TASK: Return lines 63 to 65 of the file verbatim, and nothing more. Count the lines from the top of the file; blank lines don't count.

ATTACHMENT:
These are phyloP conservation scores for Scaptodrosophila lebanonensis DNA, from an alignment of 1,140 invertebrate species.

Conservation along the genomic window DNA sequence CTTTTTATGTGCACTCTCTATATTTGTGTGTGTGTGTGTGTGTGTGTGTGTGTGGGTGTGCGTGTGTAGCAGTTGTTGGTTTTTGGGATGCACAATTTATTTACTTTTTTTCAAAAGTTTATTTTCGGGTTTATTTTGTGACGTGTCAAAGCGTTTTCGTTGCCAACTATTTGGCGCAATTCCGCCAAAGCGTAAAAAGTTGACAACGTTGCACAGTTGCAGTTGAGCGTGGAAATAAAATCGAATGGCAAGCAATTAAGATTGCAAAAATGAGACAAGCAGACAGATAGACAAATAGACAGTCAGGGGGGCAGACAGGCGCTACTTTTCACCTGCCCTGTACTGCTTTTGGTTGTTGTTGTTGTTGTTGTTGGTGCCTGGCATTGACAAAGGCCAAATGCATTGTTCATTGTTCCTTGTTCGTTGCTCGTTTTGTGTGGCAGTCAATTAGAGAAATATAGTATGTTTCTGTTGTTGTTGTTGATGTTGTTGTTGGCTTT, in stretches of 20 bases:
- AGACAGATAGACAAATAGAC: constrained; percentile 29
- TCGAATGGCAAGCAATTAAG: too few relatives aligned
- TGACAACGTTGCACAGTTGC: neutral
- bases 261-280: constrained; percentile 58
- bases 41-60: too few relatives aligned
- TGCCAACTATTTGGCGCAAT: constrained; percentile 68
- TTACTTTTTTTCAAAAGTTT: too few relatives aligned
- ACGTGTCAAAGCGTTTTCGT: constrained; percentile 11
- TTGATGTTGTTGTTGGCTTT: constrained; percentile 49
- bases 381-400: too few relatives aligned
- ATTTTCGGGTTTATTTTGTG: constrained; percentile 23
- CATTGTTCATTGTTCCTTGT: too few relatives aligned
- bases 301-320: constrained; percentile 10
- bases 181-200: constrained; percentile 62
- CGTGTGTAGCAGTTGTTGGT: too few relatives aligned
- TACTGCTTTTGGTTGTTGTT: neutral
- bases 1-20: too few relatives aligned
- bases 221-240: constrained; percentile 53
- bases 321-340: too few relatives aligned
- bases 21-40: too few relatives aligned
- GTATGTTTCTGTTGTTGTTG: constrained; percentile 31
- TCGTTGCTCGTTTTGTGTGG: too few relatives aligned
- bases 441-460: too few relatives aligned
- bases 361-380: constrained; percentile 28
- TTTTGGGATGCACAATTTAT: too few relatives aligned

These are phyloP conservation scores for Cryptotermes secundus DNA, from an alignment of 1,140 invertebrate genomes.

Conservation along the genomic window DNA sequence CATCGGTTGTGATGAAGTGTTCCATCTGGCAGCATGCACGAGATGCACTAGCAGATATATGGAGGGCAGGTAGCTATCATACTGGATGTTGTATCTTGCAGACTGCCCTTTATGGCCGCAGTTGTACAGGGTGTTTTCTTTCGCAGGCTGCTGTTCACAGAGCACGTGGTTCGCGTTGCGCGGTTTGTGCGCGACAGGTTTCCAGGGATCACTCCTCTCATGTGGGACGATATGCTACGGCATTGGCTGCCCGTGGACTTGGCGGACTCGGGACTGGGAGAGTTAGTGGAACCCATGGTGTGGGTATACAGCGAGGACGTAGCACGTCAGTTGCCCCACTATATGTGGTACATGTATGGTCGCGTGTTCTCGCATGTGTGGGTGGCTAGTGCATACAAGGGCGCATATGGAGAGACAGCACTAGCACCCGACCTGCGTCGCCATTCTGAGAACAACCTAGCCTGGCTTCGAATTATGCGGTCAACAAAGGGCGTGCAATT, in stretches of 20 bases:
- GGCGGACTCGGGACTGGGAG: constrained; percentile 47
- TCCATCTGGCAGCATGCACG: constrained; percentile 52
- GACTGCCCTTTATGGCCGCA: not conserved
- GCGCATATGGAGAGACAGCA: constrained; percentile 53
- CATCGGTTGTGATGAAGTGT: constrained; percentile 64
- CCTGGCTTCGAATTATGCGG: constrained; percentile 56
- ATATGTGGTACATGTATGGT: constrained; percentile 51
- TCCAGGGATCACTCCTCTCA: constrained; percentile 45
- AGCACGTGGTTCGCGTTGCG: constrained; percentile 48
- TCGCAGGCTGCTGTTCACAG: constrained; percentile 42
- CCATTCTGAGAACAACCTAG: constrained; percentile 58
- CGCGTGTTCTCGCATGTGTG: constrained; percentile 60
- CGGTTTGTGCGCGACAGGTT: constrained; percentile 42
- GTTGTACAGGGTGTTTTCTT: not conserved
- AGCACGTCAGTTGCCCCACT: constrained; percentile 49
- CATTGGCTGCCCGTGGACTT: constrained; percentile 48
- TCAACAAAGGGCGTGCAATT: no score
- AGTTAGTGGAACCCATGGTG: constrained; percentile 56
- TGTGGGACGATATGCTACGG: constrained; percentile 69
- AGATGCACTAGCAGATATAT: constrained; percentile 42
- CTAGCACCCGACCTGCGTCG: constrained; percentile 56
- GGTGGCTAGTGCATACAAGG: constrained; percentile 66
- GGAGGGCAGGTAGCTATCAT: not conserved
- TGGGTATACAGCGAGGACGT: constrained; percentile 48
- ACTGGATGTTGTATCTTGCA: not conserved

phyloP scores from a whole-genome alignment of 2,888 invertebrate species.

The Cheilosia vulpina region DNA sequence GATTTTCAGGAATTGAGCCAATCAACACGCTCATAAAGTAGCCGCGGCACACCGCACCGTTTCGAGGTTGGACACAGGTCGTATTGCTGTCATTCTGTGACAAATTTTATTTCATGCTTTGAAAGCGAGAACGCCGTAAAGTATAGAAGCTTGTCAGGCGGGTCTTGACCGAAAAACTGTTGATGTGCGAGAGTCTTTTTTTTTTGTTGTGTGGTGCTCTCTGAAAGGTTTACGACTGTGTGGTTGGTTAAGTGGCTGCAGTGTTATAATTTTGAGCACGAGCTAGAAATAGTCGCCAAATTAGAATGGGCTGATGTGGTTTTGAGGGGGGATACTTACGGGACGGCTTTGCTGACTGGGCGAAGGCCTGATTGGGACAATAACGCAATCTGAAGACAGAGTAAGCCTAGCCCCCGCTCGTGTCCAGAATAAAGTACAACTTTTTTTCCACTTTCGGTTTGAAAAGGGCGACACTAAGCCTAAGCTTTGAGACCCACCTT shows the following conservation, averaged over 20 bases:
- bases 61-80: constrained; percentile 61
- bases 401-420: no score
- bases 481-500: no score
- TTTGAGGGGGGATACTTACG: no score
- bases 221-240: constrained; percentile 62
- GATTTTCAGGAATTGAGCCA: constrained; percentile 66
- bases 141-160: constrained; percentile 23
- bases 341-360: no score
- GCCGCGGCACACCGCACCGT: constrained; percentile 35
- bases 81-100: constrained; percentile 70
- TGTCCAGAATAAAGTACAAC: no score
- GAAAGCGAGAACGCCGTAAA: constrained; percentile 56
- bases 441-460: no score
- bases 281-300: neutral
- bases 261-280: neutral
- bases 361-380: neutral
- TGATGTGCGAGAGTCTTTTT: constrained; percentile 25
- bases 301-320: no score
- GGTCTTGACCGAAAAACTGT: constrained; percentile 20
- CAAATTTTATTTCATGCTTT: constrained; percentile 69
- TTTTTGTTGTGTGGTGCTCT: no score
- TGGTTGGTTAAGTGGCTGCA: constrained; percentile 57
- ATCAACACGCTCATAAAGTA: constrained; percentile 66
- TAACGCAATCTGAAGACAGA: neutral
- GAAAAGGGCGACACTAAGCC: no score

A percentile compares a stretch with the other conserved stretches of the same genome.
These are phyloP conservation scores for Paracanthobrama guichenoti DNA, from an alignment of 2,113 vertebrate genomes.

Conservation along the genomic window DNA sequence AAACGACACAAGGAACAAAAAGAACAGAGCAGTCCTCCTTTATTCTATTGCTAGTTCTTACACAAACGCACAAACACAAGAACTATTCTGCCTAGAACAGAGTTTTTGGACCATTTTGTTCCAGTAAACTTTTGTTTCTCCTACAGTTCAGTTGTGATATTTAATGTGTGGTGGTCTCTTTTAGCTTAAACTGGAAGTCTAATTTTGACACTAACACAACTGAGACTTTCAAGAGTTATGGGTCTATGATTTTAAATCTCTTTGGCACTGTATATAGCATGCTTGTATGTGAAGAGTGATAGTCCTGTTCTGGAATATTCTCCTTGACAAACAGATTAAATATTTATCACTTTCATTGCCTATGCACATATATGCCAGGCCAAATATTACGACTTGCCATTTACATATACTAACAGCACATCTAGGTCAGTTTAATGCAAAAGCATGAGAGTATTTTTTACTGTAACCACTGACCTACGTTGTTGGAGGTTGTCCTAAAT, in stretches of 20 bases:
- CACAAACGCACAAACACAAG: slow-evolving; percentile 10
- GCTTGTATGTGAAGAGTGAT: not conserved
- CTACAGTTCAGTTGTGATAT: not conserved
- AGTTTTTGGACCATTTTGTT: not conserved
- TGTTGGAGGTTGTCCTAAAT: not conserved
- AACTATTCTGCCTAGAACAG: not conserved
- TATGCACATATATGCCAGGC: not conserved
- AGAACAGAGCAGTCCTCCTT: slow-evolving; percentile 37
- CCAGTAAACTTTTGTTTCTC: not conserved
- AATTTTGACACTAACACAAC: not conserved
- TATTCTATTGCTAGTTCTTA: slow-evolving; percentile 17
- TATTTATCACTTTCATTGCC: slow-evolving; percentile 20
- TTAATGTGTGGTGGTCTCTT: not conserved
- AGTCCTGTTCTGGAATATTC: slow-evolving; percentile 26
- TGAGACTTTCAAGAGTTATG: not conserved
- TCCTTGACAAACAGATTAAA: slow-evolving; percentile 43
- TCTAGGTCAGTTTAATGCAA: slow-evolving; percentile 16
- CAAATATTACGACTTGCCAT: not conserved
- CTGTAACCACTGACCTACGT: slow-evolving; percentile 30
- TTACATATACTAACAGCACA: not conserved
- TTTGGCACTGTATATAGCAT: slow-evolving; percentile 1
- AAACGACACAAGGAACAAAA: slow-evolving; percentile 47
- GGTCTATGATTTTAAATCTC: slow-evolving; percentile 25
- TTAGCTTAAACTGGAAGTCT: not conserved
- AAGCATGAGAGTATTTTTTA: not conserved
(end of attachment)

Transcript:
- bases 141-160: constrained; percentile 23
- bases 341-360: no score
- GCCGCGGCACACCGCACCGT: constrained; percentile 35